Child development from 0 to 6 years of age
As I promised you, I am now focusing on the first development plan, i.e. on the characteristics and needs of children from 0 to 6 years old.
Characteristics of the child from 0 to 6 years old
Maria Montessori named the child in the foreground “Moebelkind” or “the child – furniture”: for her the starting point of her discoveries is the adaptation of the furniture to the size and strength of the child to free her movement. A child needs to have both feet on the ground to access concentration, to be able to reveal his true nature.
A vulnerable being
The child in the foreground is a vulnerable, sensitive being who must be welcomed in humanity.
He needs order and attention.
A being of communication and language
A baby is a great communicator, he needs to be caught up in a language relationship to develop. Language and gestures are part of the child’s psychic food.
The child is a passionate explorer. He needs to exercise his movement to explore.
He’s a sensory explorer. Everything he apprehends from the world around him goes through his senses. The first organ of discovery is the mouth. From the moment he can sit down, he detaches himself from the ground, the hand is released and takes over to explore by manipulating. Through the senses he builds his inner world.
He also needs to repeat his experiences to build his psychological and physical life.
Responding to needs through appropriate environments
To meet these needs, the specific approach of Montessori pedagogy, as we have seen, is to provide adapted environments, known as “prepared environments”. There are 4 environments for the first development plan:
– The home (and yes! it is too often forgotten): from birth to 5-6 months
– The Nido: from 3 months until the guaranteed walk. The assured walk also corresponds to the acquisition of the clamp with the opposite thumb and the first intentional words. It is a real development stage.
– The children’s community: from walking to 2.5 to 3 years old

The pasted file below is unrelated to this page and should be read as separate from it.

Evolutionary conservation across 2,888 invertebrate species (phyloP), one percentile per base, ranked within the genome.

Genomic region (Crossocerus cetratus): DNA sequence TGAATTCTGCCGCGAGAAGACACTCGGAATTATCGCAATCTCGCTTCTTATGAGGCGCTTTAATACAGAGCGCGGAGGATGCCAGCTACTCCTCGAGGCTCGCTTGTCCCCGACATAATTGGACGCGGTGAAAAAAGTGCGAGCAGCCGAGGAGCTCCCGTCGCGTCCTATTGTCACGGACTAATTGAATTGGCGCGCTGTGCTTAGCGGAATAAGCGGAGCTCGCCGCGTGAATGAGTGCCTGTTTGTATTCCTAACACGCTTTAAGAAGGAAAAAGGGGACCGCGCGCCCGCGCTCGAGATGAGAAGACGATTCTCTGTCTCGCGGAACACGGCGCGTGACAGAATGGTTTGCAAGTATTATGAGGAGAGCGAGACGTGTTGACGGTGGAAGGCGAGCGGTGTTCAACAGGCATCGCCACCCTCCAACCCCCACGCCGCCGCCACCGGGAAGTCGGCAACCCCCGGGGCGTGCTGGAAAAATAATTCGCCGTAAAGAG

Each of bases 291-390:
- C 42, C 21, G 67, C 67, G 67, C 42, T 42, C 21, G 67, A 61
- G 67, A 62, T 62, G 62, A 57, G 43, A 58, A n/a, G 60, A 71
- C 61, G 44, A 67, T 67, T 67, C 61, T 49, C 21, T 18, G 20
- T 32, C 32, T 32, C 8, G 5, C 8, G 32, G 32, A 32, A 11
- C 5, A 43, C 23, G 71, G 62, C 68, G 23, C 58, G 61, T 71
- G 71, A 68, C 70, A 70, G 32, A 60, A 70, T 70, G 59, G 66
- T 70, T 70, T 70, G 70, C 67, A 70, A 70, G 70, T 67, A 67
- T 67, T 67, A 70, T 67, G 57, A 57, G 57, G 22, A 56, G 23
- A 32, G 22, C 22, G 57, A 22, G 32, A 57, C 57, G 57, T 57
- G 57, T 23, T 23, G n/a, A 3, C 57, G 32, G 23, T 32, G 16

– The children’s house: from 2 and a half years old / 3 to 6 years old
These environments have common characteristics:
Order. Every object, every being has its place and order. The child withdraws his security from order and orientation
Motives for activities = psychic food. These reasons constitute the possibility of work.
Sensory stimulation tailored to the child’s needs.
They also have differences, which I will come back to later.
Adults are also part of the “environment”
The adult attitude (it is one of my favourite subjects, and I will often come back to it on this blog), must also be adapted, and different at each step:
At the Nido
- Observation. From birth to safe walking, the adult must observe the child with particular attention. This look helps to support the child’s activity. Observation is part of a search for the child’s new faculties.
- Attention. He needs to share, to be nourished by the relationship, which allows him to be more and more autonomous by keeping the good memory of the relationship.
- Intent. The gestures and the way of speaking to a child are very important because children are very sensitive and certainly perceive intention before meaning.
To the Children’s Community
- Attention = COLLABORATION. Adults should never do anything without a child. The child is encouraged to participate in all tasks in the community and at home. Autonomy develops through scaffolding. Any object offered to the child is presented, because the culture is TRANSMITTED. This transmission is formal or informal (the child observes).
- Maximum effort. The little child is a hard worker. The adult must provide him with opportunities for maximum effort: carrying furniture and other heavy things builds trust in the child, and shows that with effort, the world belongs to him.
At the Children’s House
- Providing an environment that allows sensory experiences, activities with a defined purpose, access to writing and reading in different languages (mathematics, language, music)
So much for the general attitude … but when and how to intervene with the child? This is a big question if we do not want to hinder its development, as Maria Montessori says.
That’s why in the next post, I’ll talk to you about sensitive periods.